Privacy Issues

This page provides details about how the hgvs package works, with a focus on privacy issues that users may have. The intent is to provide users with enough information to assess privacy concerns for their institutions.

What’s not done

No biologically-relevant data are collected or aggregated from any use of the hgvs package for any purpose. Furthermore, variant manipulation is entirely local. Sequence variants are never sent over the network.

Someg hgvs operations require additional data. For example, mapping variants between a genomic reference and a transcript requires transcript-specific alignment information. Currently, fetching addition data requires a network connection.

(We are considering whether and how to provide fully self-contained installations and do not require network access, but such is not available at this time.)

Data Provider Queries

hgvs requires a lot of specialized addition data to validate, normalize, and map variants. All queries for data are consolidated into a data provider interface that consists of 11 queries. The method signatures, including input arguments, are shown below with a discussion about privacy consequences.

fetch_seq(ac, start_i, end_i)

This method fetches reference sequence in the context of the variant and is required in order to validate, normalize, and replace variant reference sequences. By sending accession and coordinates, it reveals a specific region of interest (and therefore genes and possible clinical conditions).

The current implementation, which fetches transcripts and genomic sequences from UTA, NCBI, and Ensembl, is a measure until we complete a comprehensive sequence archive.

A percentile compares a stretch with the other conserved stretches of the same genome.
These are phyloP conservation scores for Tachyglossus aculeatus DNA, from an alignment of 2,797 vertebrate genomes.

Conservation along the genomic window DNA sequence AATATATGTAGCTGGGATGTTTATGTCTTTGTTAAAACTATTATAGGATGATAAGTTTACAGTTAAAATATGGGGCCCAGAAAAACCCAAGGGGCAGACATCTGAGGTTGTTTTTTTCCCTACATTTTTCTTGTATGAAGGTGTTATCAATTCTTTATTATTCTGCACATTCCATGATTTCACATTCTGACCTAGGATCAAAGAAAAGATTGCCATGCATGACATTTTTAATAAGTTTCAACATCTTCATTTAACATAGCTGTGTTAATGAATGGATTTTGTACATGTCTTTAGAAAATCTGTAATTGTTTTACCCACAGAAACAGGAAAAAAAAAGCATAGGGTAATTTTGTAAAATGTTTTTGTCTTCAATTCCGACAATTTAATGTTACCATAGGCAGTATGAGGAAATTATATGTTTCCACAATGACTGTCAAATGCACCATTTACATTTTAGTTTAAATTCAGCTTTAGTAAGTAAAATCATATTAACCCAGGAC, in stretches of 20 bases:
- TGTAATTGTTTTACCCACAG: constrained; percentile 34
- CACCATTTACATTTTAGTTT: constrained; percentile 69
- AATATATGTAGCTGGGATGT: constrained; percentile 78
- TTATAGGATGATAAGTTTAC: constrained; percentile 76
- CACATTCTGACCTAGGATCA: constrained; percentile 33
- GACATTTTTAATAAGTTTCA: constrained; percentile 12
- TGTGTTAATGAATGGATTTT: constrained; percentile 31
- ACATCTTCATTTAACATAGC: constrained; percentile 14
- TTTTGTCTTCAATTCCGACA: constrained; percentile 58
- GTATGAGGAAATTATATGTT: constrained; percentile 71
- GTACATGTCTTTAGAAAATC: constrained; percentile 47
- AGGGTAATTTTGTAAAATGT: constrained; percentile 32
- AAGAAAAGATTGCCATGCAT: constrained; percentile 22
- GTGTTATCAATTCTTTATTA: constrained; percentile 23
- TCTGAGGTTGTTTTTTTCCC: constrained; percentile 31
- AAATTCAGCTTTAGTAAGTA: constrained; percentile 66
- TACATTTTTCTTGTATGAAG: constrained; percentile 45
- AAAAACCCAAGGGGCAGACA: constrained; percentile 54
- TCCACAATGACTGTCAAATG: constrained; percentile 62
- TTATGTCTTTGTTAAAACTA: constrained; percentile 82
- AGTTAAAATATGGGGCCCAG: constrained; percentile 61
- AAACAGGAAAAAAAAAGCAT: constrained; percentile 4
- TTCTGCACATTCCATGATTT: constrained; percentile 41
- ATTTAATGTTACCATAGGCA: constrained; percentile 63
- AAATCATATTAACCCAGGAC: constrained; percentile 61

data_version(), schema_version()
Queries for meta data about the data provider.
get_acs_for_protein_seq(seq), get_gene_info(gene), get_tx_exons(tx_ac, alt_ac, alt_aln_method), get_tx_for_gene(gene), get_tx_identity_info(tx_ac), get_tx_info(tx_ac, alt_ac, alt_aln_method), get_tx_mapping_options(tx_ac), get_tx_seq(ac)
For all of these queries, the inputs are combinations of transcript accession, reference accession, gene name. These are likely too broad to constitute serious privacy concerns.

Information about current connections

The following is an example of the kinds of information available about a current connection as collected by PostgreSQL.

datname uta
usename anonymous
application_name hgvs-shell/0.4.0rc2.dev20+n97ead5bf0fed.d20150831
client_port 38318
backend_start 2015-08-31 22:58:26.411654+00
query_start 2015-08-31 22:58:30.669956+00
state_change 2015-08-31 22:58:30.673533+00
waiting f
state idle
query select * from tx_exon_aln_v where tx_ac=’NM_170707.3’ and alt_ac=’NC_000001.10’ and alt_aln_method=’splign’ order by alt_start_i

Several of these merit discussion.

Upon connection using the UTA data provider, a string containing the name of the python script and hgvs version are passed to the postgresql server. The string typically looks like hgvs-shell/0.4.0rc2.dev20+n97ead5bf0fed.d20150831. Clients may override the application_name when calling connect().
client_addr and client_hostname
The source IP and hostname are available for current connections. For most clients, this will mean identifying an institution but not specific computers or individuals.
The current or most recently executed query is visible. When accessed through the data provider, this field is limited to Data Provider Queries.

Historical connection information

Although we do have historical logs for database connections, they provide only date, time, and database connection. Currently, we do not log queries, although we might choose to periodically log certain queries for performance monitoring.